Is an attorney required?

 Whether you hire an attorney to represent you and assist your entity with the licensing process is completely at your discretion. Entities are not required to be represented by counsel at the pre-filing conference or during the application process. However, many entities find obtaining counsel to navigate the regulatory requirements of licensure to be helpful.

What exhibits will I need to submit?

Title 28, CCR Rule 1300.51 describes most of exhibits required to be submitted as part of your entity’s license application. During the review process, the Department may require additional documents to be filed to demonstrate regulatory compliance.

What is eFiling?

eFiling is the electronic portal the Department uses to receive and review application filings, as well as filings required to demonstrate ongoing compliance with the Act and Rules. Access to eFiling is typically granted to entities that attend a prefiling conference and intend to submit an application for licensure.

What happens if a health care service plan is out of compliance with the Knox-Keene Act?

Through filing review, financial and medical surveys, as well as through complaints submitted to the DMHC Help Center, the Department may determine a health care service plan is out of compliance with the Act and Rules. This can result in a referral to the Office of Enforcement, which has the right to asses fines against the plan and represents the Department in settlements and court. See Sections 1386-1389 of the Health and Safety Code for more information.

What happens with the fines assessed against a health plan?

The fines assessed are deposited into the Managed Care Administrative Fines and Penalties Fund, which supports the Medically Underserved Account for Physicians in the Health Professions Education Fund (a loan repayment program for physicians who serve medically underserved populations) and the Health Care Services Plan Fines and Penalties Fund.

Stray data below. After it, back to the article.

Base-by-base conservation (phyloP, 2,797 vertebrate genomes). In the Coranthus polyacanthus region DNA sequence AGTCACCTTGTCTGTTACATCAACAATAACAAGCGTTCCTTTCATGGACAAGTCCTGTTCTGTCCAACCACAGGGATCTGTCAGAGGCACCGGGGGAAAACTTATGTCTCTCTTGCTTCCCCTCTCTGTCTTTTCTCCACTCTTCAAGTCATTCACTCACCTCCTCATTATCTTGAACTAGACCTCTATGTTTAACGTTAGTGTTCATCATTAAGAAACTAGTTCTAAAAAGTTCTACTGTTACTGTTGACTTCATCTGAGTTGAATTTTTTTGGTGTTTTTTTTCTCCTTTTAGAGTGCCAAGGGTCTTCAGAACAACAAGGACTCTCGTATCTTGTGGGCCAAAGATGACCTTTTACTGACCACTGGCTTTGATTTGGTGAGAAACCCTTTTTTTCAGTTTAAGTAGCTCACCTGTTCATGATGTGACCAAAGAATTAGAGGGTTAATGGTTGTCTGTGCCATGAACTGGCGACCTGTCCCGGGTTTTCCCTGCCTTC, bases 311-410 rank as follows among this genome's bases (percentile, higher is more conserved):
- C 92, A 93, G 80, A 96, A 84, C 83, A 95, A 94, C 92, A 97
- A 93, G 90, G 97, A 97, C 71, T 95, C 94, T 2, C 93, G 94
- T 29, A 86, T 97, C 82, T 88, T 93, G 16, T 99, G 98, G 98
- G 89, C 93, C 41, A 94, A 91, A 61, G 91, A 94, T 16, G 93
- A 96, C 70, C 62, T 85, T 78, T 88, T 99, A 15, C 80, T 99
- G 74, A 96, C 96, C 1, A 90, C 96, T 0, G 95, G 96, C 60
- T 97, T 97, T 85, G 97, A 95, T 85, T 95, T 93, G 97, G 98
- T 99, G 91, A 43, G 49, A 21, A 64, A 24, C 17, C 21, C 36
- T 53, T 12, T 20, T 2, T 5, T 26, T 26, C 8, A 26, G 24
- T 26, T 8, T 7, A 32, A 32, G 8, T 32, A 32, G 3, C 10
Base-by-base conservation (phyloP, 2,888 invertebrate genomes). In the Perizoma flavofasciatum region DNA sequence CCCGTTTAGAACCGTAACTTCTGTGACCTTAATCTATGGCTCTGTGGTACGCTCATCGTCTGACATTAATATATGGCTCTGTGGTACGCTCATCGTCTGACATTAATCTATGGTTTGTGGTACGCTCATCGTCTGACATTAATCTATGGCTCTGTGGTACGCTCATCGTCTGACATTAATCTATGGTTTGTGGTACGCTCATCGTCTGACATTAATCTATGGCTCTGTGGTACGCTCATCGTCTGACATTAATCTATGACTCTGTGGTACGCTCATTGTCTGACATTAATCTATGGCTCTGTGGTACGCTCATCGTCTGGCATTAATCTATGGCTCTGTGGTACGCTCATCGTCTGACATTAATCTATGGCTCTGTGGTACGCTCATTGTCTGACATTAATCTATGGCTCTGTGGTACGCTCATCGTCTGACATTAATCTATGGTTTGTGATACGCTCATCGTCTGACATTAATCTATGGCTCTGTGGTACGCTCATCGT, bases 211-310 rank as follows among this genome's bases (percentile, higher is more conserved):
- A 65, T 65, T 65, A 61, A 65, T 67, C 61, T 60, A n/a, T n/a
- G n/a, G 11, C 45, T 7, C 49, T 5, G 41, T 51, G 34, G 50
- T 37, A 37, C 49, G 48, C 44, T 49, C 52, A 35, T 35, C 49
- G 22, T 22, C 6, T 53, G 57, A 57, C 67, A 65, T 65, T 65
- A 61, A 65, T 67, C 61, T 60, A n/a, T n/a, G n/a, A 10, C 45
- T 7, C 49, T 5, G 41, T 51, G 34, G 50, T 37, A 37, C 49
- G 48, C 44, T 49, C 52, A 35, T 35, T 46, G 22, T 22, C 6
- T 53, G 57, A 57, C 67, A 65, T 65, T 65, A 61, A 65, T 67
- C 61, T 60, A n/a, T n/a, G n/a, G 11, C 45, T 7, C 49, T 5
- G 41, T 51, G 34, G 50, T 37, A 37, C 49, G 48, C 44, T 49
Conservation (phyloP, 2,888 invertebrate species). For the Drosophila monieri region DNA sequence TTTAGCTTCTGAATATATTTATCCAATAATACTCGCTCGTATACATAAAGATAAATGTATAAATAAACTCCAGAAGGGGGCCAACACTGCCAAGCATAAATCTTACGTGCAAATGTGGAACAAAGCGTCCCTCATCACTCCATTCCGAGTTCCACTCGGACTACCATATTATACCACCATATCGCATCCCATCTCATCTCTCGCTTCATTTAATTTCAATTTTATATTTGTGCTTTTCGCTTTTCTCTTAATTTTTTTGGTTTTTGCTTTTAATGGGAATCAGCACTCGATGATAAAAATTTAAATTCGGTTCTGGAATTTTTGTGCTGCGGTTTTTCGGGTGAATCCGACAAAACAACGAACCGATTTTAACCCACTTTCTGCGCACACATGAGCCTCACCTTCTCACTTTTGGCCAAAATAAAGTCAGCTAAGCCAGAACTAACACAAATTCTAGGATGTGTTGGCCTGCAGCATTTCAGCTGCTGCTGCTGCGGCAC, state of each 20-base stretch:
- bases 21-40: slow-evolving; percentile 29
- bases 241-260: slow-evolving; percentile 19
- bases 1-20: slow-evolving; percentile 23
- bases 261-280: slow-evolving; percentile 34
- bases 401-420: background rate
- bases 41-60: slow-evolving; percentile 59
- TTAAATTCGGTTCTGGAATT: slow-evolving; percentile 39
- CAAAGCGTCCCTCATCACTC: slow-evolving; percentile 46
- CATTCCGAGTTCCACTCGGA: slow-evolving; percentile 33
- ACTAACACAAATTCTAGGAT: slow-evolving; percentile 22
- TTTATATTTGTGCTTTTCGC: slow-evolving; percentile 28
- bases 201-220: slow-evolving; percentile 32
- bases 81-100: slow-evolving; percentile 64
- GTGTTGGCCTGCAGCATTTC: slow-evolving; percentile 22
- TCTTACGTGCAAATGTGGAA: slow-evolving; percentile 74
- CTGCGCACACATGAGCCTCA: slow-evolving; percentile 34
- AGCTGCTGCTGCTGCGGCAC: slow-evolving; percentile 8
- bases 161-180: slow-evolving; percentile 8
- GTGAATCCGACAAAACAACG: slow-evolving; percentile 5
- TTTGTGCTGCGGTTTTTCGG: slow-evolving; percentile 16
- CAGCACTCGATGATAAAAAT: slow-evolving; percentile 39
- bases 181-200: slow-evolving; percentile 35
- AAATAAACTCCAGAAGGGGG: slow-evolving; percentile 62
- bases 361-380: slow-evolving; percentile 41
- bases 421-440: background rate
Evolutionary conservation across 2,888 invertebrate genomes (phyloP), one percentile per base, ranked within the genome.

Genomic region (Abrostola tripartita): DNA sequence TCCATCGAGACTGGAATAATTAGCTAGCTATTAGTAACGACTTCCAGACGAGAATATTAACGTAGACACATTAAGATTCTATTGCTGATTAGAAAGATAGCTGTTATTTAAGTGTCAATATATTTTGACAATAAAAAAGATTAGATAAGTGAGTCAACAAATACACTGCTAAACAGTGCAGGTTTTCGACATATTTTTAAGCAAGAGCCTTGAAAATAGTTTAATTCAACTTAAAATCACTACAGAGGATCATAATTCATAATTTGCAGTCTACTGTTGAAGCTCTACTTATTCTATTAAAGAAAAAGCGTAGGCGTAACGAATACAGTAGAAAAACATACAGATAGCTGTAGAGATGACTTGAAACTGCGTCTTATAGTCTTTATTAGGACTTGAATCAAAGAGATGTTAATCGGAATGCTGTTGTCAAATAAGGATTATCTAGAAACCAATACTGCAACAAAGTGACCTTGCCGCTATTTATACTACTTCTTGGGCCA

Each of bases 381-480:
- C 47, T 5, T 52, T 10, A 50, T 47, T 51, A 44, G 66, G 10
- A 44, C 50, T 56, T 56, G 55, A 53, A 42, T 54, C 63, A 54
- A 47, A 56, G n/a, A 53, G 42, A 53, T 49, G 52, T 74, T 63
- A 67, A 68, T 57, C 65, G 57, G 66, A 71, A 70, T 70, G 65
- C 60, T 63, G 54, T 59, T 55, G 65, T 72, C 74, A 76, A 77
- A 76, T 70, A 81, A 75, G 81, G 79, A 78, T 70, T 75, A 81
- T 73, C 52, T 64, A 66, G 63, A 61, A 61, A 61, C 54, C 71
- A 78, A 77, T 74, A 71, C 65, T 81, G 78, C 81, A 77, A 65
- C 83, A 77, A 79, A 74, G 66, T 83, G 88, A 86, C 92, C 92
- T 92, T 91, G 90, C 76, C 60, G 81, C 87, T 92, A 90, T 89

Does the enrollee get the money?

The DMHC does not represent the enrollee in enforcement actions against a health care service plan. Thus, the enrollee does not receive any portion of either standard fees assessed through the licensing process or fines levied against a plan through an enforcement action. Enforcement investigations are not a substitute for civil litigation or any remedies an enrollee may seek against a plan. However, at times enforcement actions require plans to pay back mischarged or miscalculated monies to enrollees.

As a health care service plan, am I required to file reports under Senate Bill 260 (1999)?

Every health care service plan that contracts with a risk-bearing organization shall submit a quarterly survey listing all its contracting organizations, including the organizations’ names, addresses, contact persons, telephone numbers, and number of enrollees assigned to the organization as of the last day of the quarter being reported and not more than forty five (45) days after the close of each subsequent calendar quarter.

Along with the quarterly report, every plan shall submit an annual survey report due by May 15 of each year, containing the specific information as required under California Code of Regulations, Title 28, section 1300.75.4.3.

The reports are filed via the Web Portal Login in the Plan Financial Solvency Reporting application.

As a health care service plan, what are my reporting obligations under Assembly Bill 1455 (2000)?

Within 60 days of the close of each calendar quarter, the health care service plan shall disclose to the DMHC: (A) any emerging patterns of claims payment deficiencies; (B) whether any of its claims processing organizations or capitated providers failed to timely and accurately reimburse 95% of its claims (including the payment of interest and penalties); and (C) the corrective action that has been undertaken over the preceding two quarters.

Within 15 days of the close of each calendar year, beginning with the 2004 calendar year, the plan shall submit to the Director, as part of the Annual Plan Claims Payment and Dispute Resolution Mechanism Report information disclosing the claims payment compliance status of the plan and each of its claims processing organizations and capitated providers. The Annual Plan Claims Payment and Dispute Resolution Mechanism Report  shall include claims payment and dispute resolution data received for each fiscal year (October 1 through September 30).

The reports are filed via the Web Portal Login in the Claims Settlement Practices & Dispute Resolution Report application.

Last revised: January 29, 2021